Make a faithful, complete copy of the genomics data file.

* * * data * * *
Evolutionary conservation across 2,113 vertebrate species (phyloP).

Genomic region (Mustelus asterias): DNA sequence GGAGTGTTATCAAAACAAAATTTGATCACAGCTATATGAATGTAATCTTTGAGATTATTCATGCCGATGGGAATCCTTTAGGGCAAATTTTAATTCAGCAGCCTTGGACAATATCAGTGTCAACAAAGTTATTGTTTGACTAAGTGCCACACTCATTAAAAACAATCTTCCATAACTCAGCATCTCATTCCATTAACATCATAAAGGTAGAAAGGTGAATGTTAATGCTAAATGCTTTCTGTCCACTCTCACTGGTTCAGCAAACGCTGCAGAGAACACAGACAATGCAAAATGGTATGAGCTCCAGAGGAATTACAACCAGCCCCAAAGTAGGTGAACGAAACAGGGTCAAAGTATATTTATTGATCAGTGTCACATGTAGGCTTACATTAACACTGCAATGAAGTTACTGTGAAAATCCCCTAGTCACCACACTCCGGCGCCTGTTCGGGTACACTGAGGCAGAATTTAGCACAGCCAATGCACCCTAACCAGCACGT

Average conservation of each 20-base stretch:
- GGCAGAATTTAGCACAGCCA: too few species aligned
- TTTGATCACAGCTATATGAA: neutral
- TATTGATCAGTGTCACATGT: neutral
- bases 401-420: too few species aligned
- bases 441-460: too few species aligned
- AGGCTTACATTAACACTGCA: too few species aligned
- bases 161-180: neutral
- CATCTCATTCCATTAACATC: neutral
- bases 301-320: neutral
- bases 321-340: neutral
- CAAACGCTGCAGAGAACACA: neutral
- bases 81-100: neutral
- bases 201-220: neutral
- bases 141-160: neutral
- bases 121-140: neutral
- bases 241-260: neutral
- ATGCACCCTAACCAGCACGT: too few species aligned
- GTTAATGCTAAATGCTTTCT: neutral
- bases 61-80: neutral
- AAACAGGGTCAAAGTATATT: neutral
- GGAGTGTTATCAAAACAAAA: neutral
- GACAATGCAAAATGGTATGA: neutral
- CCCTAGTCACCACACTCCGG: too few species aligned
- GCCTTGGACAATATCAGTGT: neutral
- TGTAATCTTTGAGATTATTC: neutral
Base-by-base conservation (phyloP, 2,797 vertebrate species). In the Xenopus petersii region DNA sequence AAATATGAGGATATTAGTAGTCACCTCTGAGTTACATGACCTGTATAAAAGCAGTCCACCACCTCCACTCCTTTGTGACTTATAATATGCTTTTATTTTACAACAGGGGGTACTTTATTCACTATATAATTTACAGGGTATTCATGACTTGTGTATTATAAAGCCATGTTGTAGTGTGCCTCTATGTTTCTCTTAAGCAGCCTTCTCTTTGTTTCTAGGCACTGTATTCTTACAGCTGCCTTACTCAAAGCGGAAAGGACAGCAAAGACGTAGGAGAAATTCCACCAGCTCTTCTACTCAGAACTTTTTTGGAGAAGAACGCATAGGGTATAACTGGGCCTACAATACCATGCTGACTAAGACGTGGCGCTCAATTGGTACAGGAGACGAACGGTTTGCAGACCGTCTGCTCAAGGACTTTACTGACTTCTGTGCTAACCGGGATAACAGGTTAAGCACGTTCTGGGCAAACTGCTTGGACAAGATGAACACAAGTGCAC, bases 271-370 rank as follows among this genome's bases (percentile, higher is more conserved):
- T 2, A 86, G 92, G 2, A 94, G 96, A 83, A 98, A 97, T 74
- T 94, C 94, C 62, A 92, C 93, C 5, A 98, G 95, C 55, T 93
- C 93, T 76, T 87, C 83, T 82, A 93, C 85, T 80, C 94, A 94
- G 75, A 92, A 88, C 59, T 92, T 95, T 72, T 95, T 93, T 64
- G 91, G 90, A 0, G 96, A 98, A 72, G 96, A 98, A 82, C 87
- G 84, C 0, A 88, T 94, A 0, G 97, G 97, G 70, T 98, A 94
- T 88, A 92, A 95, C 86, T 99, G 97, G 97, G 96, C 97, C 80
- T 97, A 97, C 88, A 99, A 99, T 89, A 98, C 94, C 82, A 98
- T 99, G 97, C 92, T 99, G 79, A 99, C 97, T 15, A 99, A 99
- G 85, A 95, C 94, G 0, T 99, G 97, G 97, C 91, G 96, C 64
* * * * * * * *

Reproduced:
Evolutionary conservation across 2,113 vertebrate species (phyloP).

Genomic region (Mustelus asterias): DNA sequence GGAGTGTTATCAAAACAAAATTTGATCACAGCTATATGAATGTAATCTTTGAGATTATTCATGCCGATGGGAATCCTTTAGGGCAAATTTTAATTCAGCAGCCTTGGACAATATCAGTGTCAACAAAGTTATTGTTTGACTAAGTGCCACACTCATTAAAAACAATCTTCCATAACTCAGCATCTCATTCCATTAACATCATAAAGGTAGAAAGGTGAATGTTAATGCTAAATGCTTTCTGTCCACTCTCACTGGTTCAGCAAACGCTGCAGAGAACACAGACAATGCAAAATGGTATGAGCTCCAGAGGAATTACAACCAGCCCCAAAGTAGGTGAACGAAACAGGGTCAAAGTATATTTATTGATCAGTGTCACATGTAGGCTTACATTAACACTGCAATGAAGTTACTGTGAAAATCCCCTAGTCACCACACTCCGGCGCCTGTTCGGGTACACTGAGGCAGAATTTAGCACAGCCAATGCACCCTAACCAGCACGT

Average conservation of each 20-base stretch:
- GGCAGAATTTAGCACAGCCA: too few species aligned
- TTTGATCACAGCTATATGAA: neutral
- TATTGATCAGTGTCACATGT: neutral
- bases 401-420: too few species aligned
- bases 441-460: too few species aligned
- AGGCTTACATTAACACTGCA: too few species aligned
- bases 161-180: neutral
- CATCTCATTCCATTAACATC: neutral
- bases 301-320: neutral
- bases 321-340: neutral
- CAAACGCTGCAGAGAACACA: neutral
- bases 81-100: neutral
- bases 201-220: neutral
- bases 141-160: neutral
- bases 121-140: neutral
- bases 241-260: neutral
- ATGCACCCTAACCAGCACGT: too few species aligned
- GTTAATGCTAAATGCTTTCT: neutral
- bases 61-80: neutral
- AAACAGGGTCAAAGTATATT: neutral
- GGAGTGTTATCAAAACAAAA: neutral
- GACAATGCAAAATGGTATGA: neutral
- CCCTAGTCACCACACTCCGG: too few species aligned
- GCCTTGGACAATATCAGTGT: neutral
- TGTAATCTTTGAGATTATTC: neutral
Base-by-base conservation (phyloP, 2,797 vertebrate species). In the Xenopus petersii region DNA sequence AAATATGAGGATATTAGTAGTCACCTCTGAGTTACATGACCTGTATAAAAGCAGTCCACCACCTCCACTCCTTTGTGACTTATAATATGCTTTTATTTTACAACAGGGGGTACTTTATTCACTATATAATTTACAGGGTATTCATGACTTGTGTATTATAAAGCCATGTTGTAGTGTGCCTCTATGTTTCTCTTAAGCAGCCTTCTCTTTGTTTCTAGGCACTGTATTCTTACAGCTGCCTTACTCAAAGCGGAAAGGACAGCAAAGACGTAGGAGAAATTCCACCAGCTCTTCTACTCAGAACTTTTTTGGAGAAGAACGCATAGGGTATAACTGGGCCTACAATACCATGCTGACTAAGACGTGGCGCTCAATTGGTACAGGAGACGAACGGTTTGCAGACCGTCTGCTCAAGGACTTTACTGACTTCTGTGCTAACCGGGATAACAGGTTAAGCACGTTCTGGGCAAACTGCTTGGACAAGATGAACACAAGTGCAC, bases 271-370 rank as follows among this genome's bases (percentile, higher is more conserved):
- T 2, A 86, G 92, G 2, A 94, G 96, A 83, A 98, A 97, T 74
- T 94, C 94, C 62, A 92, C 93, C 5, A 98, G 95, C 55, T 93
- C 93, T 76, T 87, C 83, T 82, A 93, C 85, T 80, C 94, A 94
- G 75, A 92, A 88, C 59, T 92, T 95, T 72, T 95, T 93, T 64
- G 91, G 90, A 0, G 96, A 98, A 72, G 96, A 98, A 82, C 87
- G 84, C 0, A 88, T 94, A 0, G 97, G 97, G 70, T 98, A 94
- T 88, A 92, A 95, C 86, T 99, G 97, G 97, G 96, C 97, C 80
- T 97, A 97, C 88, A 99, A 99, T 89, A 98, C 94, C 82, A 98
- T 99, G 97, C 92, T 99, G 79, A 99, C 97, T 15, A 99, A 99
- G 85, A 95, C 94, G 0, T 99, G 97, G 97, C 91, G 96, C 64